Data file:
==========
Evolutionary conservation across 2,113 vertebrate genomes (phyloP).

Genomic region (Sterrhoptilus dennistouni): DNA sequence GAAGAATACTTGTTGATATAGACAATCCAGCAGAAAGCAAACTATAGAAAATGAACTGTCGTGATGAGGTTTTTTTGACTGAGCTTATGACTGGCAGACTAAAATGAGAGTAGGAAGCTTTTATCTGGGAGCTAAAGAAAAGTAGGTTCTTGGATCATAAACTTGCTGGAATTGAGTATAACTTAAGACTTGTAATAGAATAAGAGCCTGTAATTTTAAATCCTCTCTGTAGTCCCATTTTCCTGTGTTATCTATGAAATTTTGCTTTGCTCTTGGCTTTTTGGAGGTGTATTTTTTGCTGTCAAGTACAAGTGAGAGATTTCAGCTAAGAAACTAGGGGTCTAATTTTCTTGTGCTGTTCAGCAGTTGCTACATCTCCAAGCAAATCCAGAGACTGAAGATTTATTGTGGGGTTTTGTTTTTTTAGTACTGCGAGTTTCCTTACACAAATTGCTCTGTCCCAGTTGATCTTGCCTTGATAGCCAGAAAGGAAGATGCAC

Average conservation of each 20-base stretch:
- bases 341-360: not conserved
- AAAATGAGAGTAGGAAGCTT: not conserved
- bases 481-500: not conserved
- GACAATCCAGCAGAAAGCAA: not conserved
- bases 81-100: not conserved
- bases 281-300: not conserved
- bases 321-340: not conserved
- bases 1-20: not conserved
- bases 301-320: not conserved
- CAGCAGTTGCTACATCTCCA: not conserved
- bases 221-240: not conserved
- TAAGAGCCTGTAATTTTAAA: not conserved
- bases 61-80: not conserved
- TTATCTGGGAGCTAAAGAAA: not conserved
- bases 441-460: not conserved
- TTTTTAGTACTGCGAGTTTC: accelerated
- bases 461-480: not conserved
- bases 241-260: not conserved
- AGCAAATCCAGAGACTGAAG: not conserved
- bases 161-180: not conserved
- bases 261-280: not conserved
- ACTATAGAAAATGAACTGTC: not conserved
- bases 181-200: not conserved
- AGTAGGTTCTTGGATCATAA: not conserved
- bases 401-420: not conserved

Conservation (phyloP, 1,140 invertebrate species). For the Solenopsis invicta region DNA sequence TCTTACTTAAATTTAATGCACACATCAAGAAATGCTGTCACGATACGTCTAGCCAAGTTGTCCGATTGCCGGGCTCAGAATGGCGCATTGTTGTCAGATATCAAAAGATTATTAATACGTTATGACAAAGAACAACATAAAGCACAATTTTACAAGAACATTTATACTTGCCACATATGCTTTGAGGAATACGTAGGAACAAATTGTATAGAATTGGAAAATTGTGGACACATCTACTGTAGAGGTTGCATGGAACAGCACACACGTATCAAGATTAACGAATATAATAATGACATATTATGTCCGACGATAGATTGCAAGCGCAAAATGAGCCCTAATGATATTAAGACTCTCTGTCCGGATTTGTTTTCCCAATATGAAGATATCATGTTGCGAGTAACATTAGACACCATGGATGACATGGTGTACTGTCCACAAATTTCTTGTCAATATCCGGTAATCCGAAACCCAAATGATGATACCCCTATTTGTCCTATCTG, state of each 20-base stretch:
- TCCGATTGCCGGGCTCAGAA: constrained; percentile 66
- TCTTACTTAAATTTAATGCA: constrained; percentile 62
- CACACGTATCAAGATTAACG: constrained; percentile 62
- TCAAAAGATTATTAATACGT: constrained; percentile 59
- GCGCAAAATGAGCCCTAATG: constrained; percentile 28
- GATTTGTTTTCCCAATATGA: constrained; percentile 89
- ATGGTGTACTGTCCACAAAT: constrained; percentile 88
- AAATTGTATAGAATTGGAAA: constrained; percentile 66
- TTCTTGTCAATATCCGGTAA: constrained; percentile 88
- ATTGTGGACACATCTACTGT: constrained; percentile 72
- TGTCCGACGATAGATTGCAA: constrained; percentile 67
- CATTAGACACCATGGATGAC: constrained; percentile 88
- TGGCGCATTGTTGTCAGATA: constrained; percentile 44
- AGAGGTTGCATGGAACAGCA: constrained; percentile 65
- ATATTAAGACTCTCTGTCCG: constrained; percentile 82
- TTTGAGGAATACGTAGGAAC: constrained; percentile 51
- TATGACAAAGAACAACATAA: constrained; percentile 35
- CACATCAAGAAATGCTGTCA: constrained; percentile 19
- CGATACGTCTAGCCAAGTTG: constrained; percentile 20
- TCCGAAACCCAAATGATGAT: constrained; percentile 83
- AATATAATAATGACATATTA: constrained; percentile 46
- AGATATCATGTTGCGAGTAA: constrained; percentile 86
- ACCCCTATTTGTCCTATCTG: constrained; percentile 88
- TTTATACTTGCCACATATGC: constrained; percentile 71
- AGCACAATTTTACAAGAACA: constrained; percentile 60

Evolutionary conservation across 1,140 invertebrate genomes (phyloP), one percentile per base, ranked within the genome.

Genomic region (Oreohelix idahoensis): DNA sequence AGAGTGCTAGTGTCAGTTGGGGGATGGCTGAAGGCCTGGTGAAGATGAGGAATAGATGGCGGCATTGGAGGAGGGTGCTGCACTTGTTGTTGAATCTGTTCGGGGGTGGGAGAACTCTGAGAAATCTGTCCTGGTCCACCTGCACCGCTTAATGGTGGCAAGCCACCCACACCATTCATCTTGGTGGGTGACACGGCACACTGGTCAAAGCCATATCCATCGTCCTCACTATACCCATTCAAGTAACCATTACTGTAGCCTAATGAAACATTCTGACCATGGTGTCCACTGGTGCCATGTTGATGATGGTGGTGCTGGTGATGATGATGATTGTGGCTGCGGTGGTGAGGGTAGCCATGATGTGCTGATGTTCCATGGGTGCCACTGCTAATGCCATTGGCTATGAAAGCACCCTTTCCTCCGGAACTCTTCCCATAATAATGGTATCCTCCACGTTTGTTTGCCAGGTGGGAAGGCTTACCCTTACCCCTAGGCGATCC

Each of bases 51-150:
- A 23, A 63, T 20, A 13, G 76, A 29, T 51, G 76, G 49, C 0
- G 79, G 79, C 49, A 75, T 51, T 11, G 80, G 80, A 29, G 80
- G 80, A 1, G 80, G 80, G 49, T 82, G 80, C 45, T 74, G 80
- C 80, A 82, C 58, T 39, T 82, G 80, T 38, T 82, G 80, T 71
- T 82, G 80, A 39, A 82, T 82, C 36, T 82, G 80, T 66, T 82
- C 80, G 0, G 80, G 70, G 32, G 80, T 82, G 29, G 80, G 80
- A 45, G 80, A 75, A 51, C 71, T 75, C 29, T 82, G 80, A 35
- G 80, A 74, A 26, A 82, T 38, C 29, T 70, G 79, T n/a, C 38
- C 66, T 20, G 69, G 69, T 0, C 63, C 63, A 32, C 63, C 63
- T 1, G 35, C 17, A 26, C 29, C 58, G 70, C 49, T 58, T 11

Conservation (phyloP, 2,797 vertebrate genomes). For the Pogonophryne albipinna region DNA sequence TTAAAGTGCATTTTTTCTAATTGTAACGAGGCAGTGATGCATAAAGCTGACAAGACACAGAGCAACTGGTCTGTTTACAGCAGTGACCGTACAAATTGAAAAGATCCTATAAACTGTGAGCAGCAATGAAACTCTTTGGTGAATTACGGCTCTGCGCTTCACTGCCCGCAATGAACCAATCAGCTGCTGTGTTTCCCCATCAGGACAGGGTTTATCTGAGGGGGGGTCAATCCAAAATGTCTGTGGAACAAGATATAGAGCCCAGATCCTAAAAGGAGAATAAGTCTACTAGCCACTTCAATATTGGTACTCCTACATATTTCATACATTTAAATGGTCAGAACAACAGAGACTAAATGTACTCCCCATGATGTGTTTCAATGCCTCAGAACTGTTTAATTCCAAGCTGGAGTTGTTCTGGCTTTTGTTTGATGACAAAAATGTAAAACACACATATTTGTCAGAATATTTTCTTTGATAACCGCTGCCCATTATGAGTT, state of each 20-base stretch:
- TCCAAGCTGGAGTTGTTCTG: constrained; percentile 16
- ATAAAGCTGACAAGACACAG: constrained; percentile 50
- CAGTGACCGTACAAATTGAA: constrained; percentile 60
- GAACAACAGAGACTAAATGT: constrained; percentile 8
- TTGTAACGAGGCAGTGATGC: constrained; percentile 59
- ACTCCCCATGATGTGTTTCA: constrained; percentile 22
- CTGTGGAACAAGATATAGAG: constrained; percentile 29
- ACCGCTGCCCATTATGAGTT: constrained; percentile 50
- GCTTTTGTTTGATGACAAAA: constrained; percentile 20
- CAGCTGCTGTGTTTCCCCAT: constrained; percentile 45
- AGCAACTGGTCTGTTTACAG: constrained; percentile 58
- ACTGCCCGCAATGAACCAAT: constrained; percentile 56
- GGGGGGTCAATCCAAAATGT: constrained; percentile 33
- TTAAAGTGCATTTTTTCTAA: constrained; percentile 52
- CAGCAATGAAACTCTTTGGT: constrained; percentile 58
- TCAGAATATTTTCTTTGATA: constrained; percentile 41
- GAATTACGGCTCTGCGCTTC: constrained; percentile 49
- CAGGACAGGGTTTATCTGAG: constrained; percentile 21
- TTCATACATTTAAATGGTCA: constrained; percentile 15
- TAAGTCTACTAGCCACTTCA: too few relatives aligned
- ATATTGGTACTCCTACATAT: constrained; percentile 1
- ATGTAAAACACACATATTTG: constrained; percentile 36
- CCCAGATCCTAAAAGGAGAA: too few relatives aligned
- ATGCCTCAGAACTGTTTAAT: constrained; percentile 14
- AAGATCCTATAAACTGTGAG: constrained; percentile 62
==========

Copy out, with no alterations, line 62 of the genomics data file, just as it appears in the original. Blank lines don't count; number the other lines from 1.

- T 82, G 80, A 39, A 82, T 82, C 36, T 82, G 80, T 66, T 82